Hedvig Mollestad about John Scofield:

"He has added a kind of Hendrix element to jazz music"

Guitarist Hedvig Mollestad recalls the time when, as a 14-year-old, she had a new guitar hero: John Scofield. One of jazz's most influential guitarists.

Ahead of the festival in 2017, we asked guitarist Hedvig Mollestad to write a text for Kongsberg Jazzfestival's magazine. The text deals with her relationship with jazz guitar legend John Scofield. This year, Scofield is coming to Kongsberg again, this time with the equally legendary bassist Dave Holland. Mollestad's reflections on Scofield's style and influence vibrate as well now as then.

GUITAR HERO ABOUT GUITAR HERO: Hedvig Mollestad writes about her relationship with John Scofield. Here she is in action at Energimølla with her Weejuns project in 2022. Photo: Kongsberg Jazzfestival

Being dragged backwards into John Scofield's birdcage

Text: Hedvig Mollestad

In 1996 it was 14 years since I was born. And 14 years ago John Scofield started touring with Miles Davis. It was 22 years since he made his recording debut with Gerry Mulligan and Chet Baker (he was standing in for his teacher Mick Goodrick) and only 19 years since he recorded with Charles Mingus and replaced Pat Metheny in the Gary Burton Quartet. It had been three years since he laid down in the left channel and recorded "I Can See Your House From Here," while Pat Metheny handled the synth guitar in the right channel, at least occasionally. This was a master meeting record that it would be another 14 years before I heard it for the first time.

The year was 1996. John Scofield had just released "Quiet", the album in which he plays acoustic guitar with a large ensemble: Several walhorns, flügelhorn, flute and bass clarinet. And Wayne Shorter.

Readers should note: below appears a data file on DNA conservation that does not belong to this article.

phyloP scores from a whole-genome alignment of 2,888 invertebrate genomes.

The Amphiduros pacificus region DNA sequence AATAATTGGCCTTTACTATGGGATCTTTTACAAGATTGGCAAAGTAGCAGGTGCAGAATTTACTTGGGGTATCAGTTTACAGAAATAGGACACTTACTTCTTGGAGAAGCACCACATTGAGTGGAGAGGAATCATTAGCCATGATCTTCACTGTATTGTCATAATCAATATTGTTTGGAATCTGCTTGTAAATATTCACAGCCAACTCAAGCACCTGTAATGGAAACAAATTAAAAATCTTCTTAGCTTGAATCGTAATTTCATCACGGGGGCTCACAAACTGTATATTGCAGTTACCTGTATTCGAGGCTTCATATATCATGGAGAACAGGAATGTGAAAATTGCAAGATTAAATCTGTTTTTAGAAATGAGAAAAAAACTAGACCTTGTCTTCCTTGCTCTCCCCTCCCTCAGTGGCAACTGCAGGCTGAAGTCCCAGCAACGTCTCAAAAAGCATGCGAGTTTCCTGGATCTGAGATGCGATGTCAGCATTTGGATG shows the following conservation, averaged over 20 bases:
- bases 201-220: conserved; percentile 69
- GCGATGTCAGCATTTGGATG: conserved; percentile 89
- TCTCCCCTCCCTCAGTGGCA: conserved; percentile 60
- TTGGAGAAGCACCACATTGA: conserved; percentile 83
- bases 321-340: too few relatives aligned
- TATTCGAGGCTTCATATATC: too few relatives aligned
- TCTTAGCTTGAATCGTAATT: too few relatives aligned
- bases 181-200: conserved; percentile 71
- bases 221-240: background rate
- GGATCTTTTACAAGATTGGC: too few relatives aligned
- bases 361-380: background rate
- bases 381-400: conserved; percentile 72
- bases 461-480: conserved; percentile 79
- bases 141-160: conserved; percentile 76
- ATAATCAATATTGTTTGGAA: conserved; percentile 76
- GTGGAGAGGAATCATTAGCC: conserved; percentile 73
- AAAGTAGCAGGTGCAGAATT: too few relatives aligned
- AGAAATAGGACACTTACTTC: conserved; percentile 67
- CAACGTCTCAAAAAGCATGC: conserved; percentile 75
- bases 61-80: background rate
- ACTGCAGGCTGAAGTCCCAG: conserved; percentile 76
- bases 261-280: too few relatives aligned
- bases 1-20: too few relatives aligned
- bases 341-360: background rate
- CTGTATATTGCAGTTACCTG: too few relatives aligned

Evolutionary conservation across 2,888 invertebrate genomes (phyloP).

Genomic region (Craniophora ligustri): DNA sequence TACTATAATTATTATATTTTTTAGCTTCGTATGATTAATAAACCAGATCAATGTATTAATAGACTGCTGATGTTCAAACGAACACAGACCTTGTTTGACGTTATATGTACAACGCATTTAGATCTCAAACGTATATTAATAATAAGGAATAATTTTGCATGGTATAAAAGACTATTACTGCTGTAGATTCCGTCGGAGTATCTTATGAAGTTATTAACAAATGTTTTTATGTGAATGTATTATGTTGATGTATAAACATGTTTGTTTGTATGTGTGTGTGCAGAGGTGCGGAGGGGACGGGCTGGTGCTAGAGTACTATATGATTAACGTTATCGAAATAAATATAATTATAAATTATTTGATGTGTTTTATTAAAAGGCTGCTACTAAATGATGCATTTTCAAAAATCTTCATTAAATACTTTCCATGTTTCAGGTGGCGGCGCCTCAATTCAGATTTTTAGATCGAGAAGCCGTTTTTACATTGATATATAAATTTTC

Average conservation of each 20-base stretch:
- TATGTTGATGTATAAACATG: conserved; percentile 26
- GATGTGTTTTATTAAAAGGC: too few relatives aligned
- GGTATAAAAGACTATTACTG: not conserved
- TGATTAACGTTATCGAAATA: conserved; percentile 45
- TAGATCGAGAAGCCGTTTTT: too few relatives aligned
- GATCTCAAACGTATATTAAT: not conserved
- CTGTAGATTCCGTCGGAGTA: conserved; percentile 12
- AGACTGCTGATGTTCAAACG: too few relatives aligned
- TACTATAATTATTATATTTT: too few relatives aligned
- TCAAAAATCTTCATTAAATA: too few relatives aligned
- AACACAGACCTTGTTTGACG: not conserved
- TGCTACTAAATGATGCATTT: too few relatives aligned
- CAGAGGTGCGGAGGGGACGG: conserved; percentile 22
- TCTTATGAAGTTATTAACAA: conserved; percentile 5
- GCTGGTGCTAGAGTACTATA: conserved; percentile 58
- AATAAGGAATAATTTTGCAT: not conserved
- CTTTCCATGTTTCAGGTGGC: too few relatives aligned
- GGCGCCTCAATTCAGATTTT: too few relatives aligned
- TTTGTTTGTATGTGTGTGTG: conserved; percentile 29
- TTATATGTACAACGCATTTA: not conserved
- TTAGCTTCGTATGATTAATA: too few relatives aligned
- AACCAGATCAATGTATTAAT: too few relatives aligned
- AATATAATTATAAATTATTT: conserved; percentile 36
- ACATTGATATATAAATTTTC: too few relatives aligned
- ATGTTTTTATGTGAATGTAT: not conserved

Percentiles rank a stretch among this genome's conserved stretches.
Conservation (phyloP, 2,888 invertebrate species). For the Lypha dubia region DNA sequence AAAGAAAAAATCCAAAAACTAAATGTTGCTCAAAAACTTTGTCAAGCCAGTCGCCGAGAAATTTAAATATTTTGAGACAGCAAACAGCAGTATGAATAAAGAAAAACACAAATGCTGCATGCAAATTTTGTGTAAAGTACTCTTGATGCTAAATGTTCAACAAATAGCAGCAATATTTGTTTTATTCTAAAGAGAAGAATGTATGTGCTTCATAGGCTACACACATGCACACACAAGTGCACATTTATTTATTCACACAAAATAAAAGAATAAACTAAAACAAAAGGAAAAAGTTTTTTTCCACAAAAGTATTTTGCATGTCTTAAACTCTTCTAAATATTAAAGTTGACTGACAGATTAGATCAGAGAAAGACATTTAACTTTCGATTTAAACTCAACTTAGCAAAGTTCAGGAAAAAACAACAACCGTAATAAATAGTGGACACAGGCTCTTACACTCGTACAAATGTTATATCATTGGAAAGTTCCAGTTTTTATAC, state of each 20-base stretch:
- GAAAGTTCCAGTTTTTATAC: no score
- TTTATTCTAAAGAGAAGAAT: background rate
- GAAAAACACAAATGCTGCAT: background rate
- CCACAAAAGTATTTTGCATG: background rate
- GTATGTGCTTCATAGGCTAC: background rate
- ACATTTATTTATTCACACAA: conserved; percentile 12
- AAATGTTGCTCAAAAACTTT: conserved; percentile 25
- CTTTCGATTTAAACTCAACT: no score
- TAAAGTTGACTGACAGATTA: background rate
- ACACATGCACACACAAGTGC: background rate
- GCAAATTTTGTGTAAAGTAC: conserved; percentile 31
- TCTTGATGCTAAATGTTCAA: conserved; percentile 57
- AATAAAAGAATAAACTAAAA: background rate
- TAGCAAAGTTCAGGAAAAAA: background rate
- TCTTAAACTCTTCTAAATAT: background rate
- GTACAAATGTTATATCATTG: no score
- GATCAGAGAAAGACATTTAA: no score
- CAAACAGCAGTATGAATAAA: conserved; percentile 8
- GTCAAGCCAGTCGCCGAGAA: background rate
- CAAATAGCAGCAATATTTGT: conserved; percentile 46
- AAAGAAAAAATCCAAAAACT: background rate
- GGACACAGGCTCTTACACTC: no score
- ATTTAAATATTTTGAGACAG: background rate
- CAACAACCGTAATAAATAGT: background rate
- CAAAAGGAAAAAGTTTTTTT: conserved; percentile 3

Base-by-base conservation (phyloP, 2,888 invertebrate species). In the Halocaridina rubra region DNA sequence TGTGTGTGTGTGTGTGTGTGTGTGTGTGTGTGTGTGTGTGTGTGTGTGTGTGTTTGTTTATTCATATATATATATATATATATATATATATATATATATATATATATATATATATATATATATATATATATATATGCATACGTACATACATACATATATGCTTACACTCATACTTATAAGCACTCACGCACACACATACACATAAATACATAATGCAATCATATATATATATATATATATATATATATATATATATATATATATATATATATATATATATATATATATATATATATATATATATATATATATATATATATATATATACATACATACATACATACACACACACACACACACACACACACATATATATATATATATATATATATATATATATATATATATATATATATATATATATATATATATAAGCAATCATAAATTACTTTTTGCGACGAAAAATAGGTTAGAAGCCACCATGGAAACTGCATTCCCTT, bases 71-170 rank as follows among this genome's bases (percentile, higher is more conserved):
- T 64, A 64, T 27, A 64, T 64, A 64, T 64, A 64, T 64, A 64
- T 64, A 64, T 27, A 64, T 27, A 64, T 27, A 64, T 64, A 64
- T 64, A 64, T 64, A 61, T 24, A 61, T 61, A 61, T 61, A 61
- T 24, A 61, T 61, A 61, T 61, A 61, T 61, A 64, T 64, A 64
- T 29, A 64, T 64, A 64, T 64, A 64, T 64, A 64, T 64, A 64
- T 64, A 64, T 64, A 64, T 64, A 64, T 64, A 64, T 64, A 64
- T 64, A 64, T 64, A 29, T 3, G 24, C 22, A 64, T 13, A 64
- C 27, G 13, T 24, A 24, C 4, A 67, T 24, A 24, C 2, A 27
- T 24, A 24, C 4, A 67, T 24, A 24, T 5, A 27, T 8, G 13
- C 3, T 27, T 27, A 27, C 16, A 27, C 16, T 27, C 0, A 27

Young jazz purist

Word had started to circulate in my jazz-loving family that I played the guitar – and even some jazz. So my cousin brought me "Quiet". At the time, I was allergic to all music that had lightning in the logo (AC/DC), struggled with weird fonts (Metallica), and generally anything that contained skulls (Iron Maiden). I rolled my eyes as a jazz purist at all that, even though Pearl Jam was certainly in it. And Nirvana. There must have been something with the dress code.

Anyway: it was wise to sell me the acoustic John Scofield, even if it meant that I got to know him through one of his less typical sides, which was quite far removed from what had actually made him a career. For him, as for everyone else who was blessed with an invitation to the trumpeter's band, the collaboration with Miles Davis was what really launched him to a world of listeners, literally. It was the Miles job that laid the foundation for him to have attentive ears directed at him and the musical choices he was to make further along his path, and which led to him establishing himself as one of jazz's most influential guitarists.

Explosive and elastic